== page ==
I have been getting a lot of questions from customers about the configuration of the Azure AD Connector in Microsoft Sentinel. OK, I have not been asked, but just in case I am, I want to be sure I can explain the various logs ingested by Microsoft Sentinel.
The Azure AD Connector is an out-of-the-box connector developed by Microsoft. Making the experience of using this connector is smooth. Most of the breakdown I will discuss comes directly from the documentation (Connect Azure Active Directory data to Microsoft Sentinel | Microsoft Docs). I will try to add some more examples and explanations for clarity.
At the time of this writing, only two logs are not in the preview, Sign-in Logs and Audit Logs.
To ensure that the Azure AD Connector can see these logs, they need to be sent to the Log Analytics workspace that Microsoft Sentinel is using. Selecting these logs is done through the Diagnostic Settings in Azure AD.
"Contain information about interactive user sign-ins where a user provides an authentication factor." Accessing the logs is the same view of data you can access from Azure Active Directory > Monitoring > Sign-in logs. The sign-in logs are where you see all those users' interactive logons, success, failure, locations, and device information. I use this log to examine Conditional Access, especially when testing policies.
"Contain information about system activity relating to user and group management, managed applications, and directory activities." Audit logs can also be accessed via Azure Active Directory > Monitoring > Audit logs. These logs are the meat and potatoes of what is going on with Azure identity needs. You will see the management of policies, groups, and applications within these logs. I want to know when an application is created or updated within Azure. Application creation or modification can give insight to something rouge that main be going on.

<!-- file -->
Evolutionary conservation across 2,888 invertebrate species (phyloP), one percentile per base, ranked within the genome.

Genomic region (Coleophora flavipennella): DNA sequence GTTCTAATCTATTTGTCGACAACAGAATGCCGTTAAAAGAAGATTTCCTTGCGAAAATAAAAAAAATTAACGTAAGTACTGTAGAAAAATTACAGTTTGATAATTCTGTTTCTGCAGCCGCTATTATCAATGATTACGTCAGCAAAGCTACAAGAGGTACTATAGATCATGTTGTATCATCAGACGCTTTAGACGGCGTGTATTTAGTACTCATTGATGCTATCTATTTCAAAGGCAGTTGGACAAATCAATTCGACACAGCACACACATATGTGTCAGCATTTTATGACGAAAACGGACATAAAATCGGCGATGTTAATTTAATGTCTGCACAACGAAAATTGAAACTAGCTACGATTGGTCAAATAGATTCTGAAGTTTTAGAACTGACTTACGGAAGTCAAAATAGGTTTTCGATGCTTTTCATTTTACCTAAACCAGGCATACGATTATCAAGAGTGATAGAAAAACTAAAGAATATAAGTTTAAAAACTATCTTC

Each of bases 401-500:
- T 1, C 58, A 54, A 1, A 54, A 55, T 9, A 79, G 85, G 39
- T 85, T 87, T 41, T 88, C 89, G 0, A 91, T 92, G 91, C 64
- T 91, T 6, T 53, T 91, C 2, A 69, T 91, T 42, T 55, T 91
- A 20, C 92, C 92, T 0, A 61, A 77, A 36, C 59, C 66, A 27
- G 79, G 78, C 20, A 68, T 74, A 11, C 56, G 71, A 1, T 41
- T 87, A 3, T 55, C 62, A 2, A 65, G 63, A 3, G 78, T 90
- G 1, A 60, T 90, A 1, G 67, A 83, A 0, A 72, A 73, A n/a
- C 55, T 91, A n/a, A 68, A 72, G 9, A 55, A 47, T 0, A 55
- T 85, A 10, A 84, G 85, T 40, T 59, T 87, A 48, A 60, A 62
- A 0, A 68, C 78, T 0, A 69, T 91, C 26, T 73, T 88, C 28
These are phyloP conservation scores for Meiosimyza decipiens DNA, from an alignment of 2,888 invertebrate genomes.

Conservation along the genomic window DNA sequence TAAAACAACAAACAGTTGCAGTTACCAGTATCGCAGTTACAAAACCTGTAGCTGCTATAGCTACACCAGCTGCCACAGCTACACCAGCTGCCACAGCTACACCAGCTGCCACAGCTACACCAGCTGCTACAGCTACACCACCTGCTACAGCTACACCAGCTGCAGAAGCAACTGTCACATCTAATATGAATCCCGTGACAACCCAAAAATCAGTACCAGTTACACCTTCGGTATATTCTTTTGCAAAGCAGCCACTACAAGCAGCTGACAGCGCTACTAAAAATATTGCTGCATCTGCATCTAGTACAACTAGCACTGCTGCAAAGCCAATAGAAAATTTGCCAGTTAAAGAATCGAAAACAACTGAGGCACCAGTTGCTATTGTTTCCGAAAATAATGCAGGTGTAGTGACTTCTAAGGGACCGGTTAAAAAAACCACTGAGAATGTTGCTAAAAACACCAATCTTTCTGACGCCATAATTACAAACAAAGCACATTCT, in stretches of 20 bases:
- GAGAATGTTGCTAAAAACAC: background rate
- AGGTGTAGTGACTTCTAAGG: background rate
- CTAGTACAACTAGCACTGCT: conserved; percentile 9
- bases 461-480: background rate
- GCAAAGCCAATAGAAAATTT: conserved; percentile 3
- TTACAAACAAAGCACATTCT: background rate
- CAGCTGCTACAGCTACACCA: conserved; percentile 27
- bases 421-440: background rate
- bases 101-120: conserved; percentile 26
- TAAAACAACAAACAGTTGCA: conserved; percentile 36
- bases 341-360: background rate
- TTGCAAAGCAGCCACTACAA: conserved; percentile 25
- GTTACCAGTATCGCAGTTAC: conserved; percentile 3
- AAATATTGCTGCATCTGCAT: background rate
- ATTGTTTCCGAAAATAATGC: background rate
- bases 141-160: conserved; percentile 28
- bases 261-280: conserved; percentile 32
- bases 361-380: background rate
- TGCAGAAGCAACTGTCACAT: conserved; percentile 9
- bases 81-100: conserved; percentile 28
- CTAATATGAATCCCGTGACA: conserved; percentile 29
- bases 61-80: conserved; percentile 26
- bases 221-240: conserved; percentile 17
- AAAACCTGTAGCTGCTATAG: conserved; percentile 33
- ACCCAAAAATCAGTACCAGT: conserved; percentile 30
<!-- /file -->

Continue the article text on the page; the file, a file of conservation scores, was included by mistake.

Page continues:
Also, at the time of this writing, there are seven more logs in preview.
Non-Interactive User Sign-In Logs
"Contain information about sign-ins performed by a client on behalf of a user without any interaction or authentication factor from the user." Think of these sign-ins as something that occurs in the background. For example, you have an OAuth 2.0 token. You use this token to perform Single Sign-on (SSO).
Service Principal Sign-In Logs
"Contain information about sign-ins by apps and service principals that do not involve any user. In these sign-ins, the app or service provides a credential on its behalf to authenticate or access resources." An application may use a Service Principal to log into Azure AD. Authentication will usually be in the form of a certificate or client secret.
When you register an application, a Service Principal is created. Application registration would be a good thing to monitor to determine if rogue applications are registered.
Managed Identity Sign-In Logs
"Contain information about sign-ins by Azure resources that have secrets managed by Azure." These are similar to Service Principals in that they are used to authenticate an application. Where they differ is that the credentials are managed in Azure AD. You don't even have access to them.
"Contain system activity information about users, groups, and roles provisioned by the Azure AD provisioning service." I know that explanation is pretty vague. The provisioning log audits activities dealing with Enterprise Applications. For example, provisioning of an Azure AD user into Salesforce or ServiceNow.
ADFS Sign-In Logs
Using the Azure AD Connect Health, you can enable the collection of Active Directory Federation Service (ADFS) Sign-in logs. Of course, this would only be applicable if you are using ADFS to federate your logon to Azure AD, which is significant with organizations that use Smart Cards.
When this log collection is enabled, you will see the same information as the Sign-In Logs. If you are using Azure AD to view the Sign-In Logs, these logs are correlated into the same view.
If you perform Incident Response or Hunting activities, having this data can give insight into lateral movement from on-premises to Azure authentication.
User Risk Events
This log and the next log, Risky Users, come from Azure AD Identity Protection. User Risk Events are similar to the Azure AD Identity Protection Risk Detections. These would be events like anonymous IP addresses, atypical travel, and leaked credentials.
This log would be similar to the Risky Users report in Azure AD Identity Protection. Risky Users log is a list of users that may be at risk. Risky Users would be great information to correlate against other logs collected in Microsoft Sentinel.